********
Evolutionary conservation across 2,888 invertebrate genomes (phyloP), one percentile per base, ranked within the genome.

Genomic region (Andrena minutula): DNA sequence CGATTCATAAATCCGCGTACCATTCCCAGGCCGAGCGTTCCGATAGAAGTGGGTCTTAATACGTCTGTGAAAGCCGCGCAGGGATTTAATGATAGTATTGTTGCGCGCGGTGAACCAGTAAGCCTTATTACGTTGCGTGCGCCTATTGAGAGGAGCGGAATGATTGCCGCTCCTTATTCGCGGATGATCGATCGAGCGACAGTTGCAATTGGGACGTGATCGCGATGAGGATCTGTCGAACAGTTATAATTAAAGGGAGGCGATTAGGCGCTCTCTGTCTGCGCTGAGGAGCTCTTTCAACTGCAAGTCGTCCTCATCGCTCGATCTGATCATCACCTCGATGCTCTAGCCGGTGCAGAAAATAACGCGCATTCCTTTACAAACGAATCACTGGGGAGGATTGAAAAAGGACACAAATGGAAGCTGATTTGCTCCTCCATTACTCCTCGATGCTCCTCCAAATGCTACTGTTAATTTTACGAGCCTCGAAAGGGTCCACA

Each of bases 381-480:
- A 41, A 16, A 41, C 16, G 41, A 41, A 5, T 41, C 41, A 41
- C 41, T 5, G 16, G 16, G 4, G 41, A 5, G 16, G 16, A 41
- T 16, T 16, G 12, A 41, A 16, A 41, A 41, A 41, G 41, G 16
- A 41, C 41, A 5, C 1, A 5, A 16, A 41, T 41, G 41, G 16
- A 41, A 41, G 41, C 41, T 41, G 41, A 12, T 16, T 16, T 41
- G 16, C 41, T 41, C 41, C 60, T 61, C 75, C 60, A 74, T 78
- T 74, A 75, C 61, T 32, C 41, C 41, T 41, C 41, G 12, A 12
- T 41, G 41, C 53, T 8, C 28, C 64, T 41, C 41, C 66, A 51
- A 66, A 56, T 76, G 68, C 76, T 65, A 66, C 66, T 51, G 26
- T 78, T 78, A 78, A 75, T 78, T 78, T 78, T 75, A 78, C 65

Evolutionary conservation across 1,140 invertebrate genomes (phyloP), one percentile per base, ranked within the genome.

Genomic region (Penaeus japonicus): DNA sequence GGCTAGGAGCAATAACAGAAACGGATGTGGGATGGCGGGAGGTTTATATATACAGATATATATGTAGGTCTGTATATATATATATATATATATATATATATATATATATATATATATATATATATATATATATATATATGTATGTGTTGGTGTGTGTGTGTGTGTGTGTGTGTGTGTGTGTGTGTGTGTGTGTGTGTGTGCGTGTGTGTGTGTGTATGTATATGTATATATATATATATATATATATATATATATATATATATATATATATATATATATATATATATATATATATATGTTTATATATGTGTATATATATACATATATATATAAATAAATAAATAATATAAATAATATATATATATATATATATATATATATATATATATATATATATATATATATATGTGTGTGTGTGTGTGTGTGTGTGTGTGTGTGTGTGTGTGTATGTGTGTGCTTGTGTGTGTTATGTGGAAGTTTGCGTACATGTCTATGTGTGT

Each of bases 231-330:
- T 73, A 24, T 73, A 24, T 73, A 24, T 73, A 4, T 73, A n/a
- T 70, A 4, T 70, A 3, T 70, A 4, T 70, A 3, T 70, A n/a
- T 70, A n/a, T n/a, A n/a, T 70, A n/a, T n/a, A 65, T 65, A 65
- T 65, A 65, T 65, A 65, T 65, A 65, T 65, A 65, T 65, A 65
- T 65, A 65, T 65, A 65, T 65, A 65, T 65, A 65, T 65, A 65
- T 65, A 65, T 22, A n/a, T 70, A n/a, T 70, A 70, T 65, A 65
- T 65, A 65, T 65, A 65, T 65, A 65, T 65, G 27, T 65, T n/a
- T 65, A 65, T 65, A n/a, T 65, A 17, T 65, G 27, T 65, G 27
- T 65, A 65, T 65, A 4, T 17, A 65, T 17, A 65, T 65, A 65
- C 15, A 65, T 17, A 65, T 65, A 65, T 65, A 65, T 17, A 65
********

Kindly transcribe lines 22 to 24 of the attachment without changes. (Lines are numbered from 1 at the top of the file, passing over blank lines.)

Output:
- T 65, A 65, T 22, A n/a, T 70, A n/a, T 70, A 70, T 65, A 65
- T 65, A 65, T 65, A 65, T 65, A 65, T 65, G 27, T 65, T n/a
- T 65, A 65, T 65, A n/a, T 65, A 17, T 65, G 27, T 65, G 27